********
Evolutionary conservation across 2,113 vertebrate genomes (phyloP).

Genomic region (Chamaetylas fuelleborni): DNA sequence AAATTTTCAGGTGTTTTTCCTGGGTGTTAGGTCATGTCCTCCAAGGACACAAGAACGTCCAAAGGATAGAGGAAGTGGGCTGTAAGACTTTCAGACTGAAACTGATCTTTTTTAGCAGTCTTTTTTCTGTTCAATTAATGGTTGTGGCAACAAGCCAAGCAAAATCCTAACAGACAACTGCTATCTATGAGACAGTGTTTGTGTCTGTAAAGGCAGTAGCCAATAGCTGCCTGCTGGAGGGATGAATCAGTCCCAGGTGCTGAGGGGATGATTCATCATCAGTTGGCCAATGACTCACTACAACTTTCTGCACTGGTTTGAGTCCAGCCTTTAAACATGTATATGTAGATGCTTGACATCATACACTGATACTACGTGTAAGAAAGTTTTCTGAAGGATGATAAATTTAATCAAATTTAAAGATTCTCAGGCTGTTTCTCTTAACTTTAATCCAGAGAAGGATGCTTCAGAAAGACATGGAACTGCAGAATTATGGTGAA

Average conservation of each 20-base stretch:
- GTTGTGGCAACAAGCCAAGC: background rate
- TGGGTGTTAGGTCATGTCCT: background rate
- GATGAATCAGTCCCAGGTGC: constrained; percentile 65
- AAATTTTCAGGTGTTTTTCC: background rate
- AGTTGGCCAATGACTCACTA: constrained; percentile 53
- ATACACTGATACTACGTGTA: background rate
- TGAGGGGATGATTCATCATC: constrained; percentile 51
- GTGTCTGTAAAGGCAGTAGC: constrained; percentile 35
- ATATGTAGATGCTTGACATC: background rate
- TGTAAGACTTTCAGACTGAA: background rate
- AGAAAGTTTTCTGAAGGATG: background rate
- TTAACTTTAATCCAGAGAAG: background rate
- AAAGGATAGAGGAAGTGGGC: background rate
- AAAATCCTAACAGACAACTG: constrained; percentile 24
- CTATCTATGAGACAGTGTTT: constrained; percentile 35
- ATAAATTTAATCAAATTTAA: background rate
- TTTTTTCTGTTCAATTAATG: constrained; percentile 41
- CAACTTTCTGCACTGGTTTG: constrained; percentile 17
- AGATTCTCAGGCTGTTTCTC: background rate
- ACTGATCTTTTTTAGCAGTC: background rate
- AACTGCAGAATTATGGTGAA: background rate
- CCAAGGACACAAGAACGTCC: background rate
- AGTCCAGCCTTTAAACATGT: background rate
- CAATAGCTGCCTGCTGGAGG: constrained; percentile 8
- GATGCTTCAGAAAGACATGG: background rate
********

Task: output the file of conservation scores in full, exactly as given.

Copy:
Evolutionary conservation across 2,113 vertebrate genomes (phyloP).

Genomic region (Chamaetylas fuelleborni): DNA sequence AAATTTTCAGGTGTTTTTCCTGGGTGTTAGGTCATGTCCTCCAAGGACACAAGAACGTCCAAAGGATAGAGGAAGTGGGCTGTAAGACTTTCAGACTGAAACTGATCTTTTTTAGCAGTCTTTTTTCTGTTCAATTAATGGTTGTGGCAACAAGCCAAGCAAAATCCTAACAGACAACTGCTATCTATGAGACAGTGTTTGTGTCTGTAAAGGCAGTAGCCAATAGCTGCCTGCTGGAGGGATGAATCAGTCCCAGGTGCTGAGGGGATGATTCATCATCAGTTGGCCAATGACTCACTACAACTTTCTGCACTGGTTTGAGTCCAGCCTTTAAACATGTATATGTAGATGCTTGACATCATACACTGATACTACGTGTAAGAAAGTTTTCTGAAGGATGATAAATTTAATCAAATTTAAAGATTCTCAGGCTGTTTCTCTTAACTTTAATCCAGAGAAGGATGCTTCAGAAAGACATGGAACTGCAGAATTATGGTGAA

Average conservation of each 20-base stretch:
- GTTGTGGCAACAAGCCAAGC: background rate
- TGGGTGTTAGGTCATGTCCT: background rate
- GATGAATCAGTCCCAGGTGC: constrained; percentile 65
- AAATTTTCAGGTGTTTTTCC: background rate
- AGTTGGCCAATGACTCACTA: constrained; percentile 53
- ATACACTGATACTACGTGTA: background rate
- TGAGGGGATGATTCATCATC: constrained; percentile 51
- GTGTCTGTAAAGGCAGTAGC: constrained; percentile 35
- ATATGTAGATGCTTGACATC: background rate
- TGTAAGACTTTCAGACTGAA: background rate
- AGAAAGTTTTCTGAAGGATG: background rate
- TTAACTTTAATCCAGAGAAG: background rate
- AAAGGATAGAGGAAGTGGGC: background rate
- AAAATCCTAACAGACAACTG: constrained; percentile 24
- CTATCTATGAGACAGTGTTT: constrained; percentile 35
- ATAAATTTAATCAAATTTAA: background rate
- TTTTTTCTGTTCAATTAATG: constrained; percentile 41
- CAACTTTCTGCACTGGTTTG: constrained; percentile 17
- AGATTCTCAGGCTGTTTCTC: background rate
- ACTGATCTTTTTTAGCAGTC: background rate
- AACTGCAGAATTATGGTGAA: background rate
- CCAAGGACACAAGAACGTCC: background rate
- AGTCCAGCCTTTAAACATGT: background rate
- CAATAGCTGCCTGCTGGAGG: constrained; percentile 8
- GATGCTTCAGAAAGACATGG: background rate